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Banks, Financial

RBS emerges as biggest failure in tough UK bank stress tests

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Categorized | Property

Sydney faces wall of Chinese money

Posted on September 29, 2015

an artist’s impression of the Barangaroo development in Sydney©Lend Lease

Harbour views: an artist’s impression of the Barangaroo development in Sydney

It took just three and half hours to sell the 159 waterfront apartments at the glitzy Barangaroo development on the Sydney harbour front, with almost a third of them snapped up by overseas investors.

Andrew Wilson, managing director of Lend Lease, Barangaroo South, says: “We received global enquiries from a range of buyers including professionals and executives, expatriates looking to return home, investors and homeowners looking to downsize for a more convenient lifestyle.”

    The off-plan sale in October 2013 was the first stage of a A$6bn retail, office and residential development. Lend Lease is preparing for the launch of a further 750 apartments, which will provide views of Sydney’s iconic opera house and harbour bridge.

    Interest among foreign buyers remains strong, the company reports.

    The value of foreign investment in Australia’s residential property almost doubled to A$34bn in 2013-14, the latest year for which data has been published. And, for the first time, China became the largest source of foreign investment — leapfrogging the US — following a surge in government approvals for purchases in the property sector.

    “There is a lot of appetite in China for Australian property, particularly in Sydney and Melbourne,” says Esther Yong, director of, an Australian Chinese language property portal that organises seminars for investors in cities across China.

    She says that a downturn in the Chinese property market, a desire by investors to move their money out of China to diversify their investments, and growth in the number of Chinese either moving themselves or sending their children to school in Sydney and Melbourne have stoked the enthusiasm.

    “With an uncertain environment in China, many feel it is safer to get their money out of the country,” Ms Yong adds. “We also see many buyers for property near good schools and universities.”

    The wave of Chinese money flooding into Sydney and Melbourne in recent years has sparked a debate over the impact on the local housing market. Some say it is forcing prices up and preventing first-time buyers from gaining a foothold on the ladder. Others say it is driving a surge in building, which is lifting an otherwise faltering economy.

    The data suggest it is local investors who are pushing up prices the most

    – Saul Eslake

    House prices in Australia’s two biggest cities, Sydney and Melbourne, jumped by 18.4 per cent and 11.5 per cent respectively in the 12 months to the end of July. In Sydney over the past year more than a third of homes sold for more than A$1m, according to CoreLogic RP Data, a research group.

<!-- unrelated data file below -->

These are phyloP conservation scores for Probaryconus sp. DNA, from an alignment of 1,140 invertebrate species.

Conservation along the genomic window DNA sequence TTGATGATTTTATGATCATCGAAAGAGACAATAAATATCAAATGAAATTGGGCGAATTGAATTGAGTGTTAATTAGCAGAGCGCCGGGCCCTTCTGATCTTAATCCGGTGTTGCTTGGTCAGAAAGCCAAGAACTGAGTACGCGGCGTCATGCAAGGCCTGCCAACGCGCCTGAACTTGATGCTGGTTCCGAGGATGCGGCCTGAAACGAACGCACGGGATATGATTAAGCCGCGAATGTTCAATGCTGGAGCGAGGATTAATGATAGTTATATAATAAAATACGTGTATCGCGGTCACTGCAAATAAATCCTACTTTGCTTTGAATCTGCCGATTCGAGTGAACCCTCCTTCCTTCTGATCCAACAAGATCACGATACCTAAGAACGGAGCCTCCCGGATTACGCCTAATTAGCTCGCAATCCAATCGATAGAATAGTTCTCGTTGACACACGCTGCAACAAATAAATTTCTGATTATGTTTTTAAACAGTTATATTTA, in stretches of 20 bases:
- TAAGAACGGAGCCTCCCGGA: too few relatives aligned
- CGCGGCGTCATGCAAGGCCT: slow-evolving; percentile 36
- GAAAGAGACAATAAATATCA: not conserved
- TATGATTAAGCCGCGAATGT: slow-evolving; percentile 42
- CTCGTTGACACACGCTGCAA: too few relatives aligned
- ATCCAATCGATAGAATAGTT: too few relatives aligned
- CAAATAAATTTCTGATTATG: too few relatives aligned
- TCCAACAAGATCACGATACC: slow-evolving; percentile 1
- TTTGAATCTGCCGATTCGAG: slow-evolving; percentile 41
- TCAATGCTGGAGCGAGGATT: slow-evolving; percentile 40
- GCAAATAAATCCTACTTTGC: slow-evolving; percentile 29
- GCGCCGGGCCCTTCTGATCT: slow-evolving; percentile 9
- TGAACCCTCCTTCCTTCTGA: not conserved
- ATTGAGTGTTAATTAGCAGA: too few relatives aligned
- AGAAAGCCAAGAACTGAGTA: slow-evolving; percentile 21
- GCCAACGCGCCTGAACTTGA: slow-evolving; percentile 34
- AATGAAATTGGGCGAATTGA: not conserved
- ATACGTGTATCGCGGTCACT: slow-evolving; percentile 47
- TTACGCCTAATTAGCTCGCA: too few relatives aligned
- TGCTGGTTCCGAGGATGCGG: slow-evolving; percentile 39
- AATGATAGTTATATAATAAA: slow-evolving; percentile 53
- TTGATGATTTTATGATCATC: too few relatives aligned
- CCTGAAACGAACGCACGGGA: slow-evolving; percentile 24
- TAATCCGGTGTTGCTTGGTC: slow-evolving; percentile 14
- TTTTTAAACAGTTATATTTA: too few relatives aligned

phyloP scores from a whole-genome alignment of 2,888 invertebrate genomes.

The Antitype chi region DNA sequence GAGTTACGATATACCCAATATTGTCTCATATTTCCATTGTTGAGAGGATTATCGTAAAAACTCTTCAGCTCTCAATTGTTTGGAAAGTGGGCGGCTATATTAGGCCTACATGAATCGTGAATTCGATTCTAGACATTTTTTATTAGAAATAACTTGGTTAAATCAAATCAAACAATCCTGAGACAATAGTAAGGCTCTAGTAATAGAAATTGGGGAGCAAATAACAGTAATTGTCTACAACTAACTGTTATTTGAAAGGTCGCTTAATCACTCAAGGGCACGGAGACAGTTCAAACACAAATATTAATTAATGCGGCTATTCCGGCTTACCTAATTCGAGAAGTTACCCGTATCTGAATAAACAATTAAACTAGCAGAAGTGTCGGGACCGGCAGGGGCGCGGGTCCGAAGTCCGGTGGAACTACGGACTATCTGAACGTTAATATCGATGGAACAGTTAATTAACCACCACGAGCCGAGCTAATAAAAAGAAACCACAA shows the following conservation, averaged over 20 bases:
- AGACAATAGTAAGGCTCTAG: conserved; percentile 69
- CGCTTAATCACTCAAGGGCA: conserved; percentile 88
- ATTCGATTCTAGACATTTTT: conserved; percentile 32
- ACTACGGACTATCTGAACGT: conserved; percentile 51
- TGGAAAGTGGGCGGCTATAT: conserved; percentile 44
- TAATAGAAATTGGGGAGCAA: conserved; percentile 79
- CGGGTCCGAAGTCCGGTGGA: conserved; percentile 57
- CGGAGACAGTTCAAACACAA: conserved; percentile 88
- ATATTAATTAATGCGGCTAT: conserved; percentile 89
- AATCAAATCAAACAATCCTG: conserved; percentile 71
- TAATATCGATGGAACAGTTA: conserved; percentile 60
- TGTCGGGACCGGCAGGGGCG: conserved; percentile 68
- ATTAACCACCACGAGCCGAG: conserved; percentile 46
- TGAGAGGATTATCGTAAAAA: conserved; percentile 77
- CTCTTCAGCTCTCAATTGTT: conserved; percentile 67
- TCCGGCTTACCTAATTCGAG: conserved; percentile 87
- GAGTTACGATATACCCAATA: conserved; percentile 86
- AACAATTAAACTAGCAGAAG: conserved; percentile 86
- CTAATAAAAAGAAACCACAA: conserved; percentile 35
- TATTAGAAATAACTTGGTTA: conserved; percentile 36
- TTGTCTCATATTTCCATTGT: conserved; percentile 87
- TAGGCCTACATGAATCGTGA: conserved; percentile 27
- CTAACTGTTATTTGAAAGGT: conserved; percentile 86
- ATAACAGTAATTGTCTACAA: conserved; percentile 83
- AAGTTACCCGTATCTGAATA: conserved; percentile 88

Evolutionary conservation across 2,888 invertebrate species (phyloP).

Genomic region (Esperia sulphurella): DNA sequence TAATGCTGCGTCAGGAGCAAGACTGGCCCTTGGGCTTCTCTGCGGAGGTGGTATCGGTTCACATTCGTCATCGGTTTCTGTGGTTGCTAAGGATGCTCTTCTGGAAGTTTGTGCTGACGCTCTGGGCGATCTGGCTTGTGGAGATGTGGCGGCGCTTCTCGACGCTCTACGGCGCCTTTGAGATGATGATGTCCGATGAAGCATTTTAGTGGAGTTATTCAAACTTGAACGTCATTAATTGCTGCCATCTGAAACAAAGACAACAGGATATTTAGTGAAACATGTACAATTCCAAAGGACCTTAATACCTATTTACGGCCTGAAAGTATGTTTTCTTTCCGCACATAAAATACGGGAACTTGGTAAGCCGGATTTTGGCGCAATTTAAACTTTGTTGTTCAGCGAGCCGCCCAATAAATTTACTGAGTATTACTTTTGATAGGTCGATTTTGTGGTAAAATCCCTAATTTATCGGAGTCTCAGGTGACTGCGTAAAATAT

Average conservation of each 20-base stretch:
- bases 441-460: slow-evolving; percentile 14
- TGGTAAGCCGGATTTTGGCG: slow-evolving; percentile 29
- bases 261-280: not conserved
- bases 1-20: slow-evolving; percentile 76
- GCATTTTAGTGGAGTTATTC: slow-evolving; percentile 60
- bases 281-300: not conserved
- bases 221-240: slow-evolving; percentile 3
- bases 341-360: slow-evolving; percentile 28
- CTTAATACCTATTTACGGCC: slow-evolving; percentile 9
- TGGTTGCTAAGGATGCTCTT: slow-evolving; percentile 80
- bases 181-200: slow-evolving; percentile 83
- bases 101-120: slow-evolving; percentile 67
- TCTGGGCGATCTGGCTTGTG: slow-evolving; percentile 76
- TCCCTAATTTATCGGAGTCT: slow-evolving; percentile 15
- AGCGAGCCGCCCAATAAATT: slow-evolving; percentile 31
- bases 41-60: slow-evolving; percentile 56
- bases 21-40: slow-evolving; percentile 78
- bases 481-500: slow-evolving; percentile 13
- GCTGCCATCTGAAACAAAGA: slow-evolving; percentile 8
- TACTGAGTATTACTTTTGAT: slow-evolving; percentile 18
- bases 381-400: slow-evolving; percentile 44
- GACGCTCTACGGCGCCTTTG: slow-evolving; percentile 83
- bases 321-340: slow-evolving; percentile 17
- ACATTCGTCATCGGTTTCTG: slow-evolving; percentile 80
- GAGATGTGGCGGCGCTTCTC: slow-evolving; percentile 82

“In Sydney and Melbourne, foreign buyers probably are pushing up prices somewhat, but they also appear to be adding to the supply of apartments,” says Saul Eslake, an independent economist. “The data overall suggest it is local investors pushing up prices the most.”

    Investors account for half of home loans issued in Australia, prompting regulators to warn about the dangers of a housing bubble and to force banks to hold more capital against their mortgage book. Australian Bureau of Statistics data show that the percentage of property purchases by first-time buyers fell to 13.7 per cent in February, down from 18.5 per cent in mid-2012 and a high of 30 per cent in 2009.

    Under existing rules, foreign purchasers can buy new properties but need regulatory approval to buy established properties. But until recently there was little scrutiny or enforcement of these laws, enabling some to buy existing homes.

    But that is changing as the government responds to the concerns of first-time buyers. In August, Joe Hockey, Australia’s then treasurer, unveiled regulations promoting greater oversight of foreign buyers, a fee system to pay for increased checks on overseas buyers, and criminal penalties of up to A$135,000 for individual lawbreakers.

    Australian authorities have already ordered several foreign owners — including a Chinese billionaire who bought a A$39m waterfront Sydney home — to divest themselves of properties they were alleged to have bought illegally.

    “Foreign investors must obey the rules,” says Mr Hockey, who has given any foreign buyers who may have broken rules until the end of November to come forward or face possible criminal sanctions.

    Michael Zhu, a real estate agent with House 18, which sells property to high-end Chinese buyers, says the new rules may scare off investors: “There are plenty of markets in the US or Europe that will welcome Chinese money.”

    Mr Zhu says stock market jitters in China may also slow investment, but not everyone agrees. Credit Suisse predicts A$60bn of Chinese investment in Australian housing up to 2020. It says the new rules on foreign buying will only hit demand marginally and notes the recent devaluation of China’s currency could lead to a short-term spike in demand.

    “Expectation of further renminbi weakness could bring forward demand for Aussie housing, as investors rush to get their currency out of the country before it is devalued further,” Credit Suisse reported on 12 August.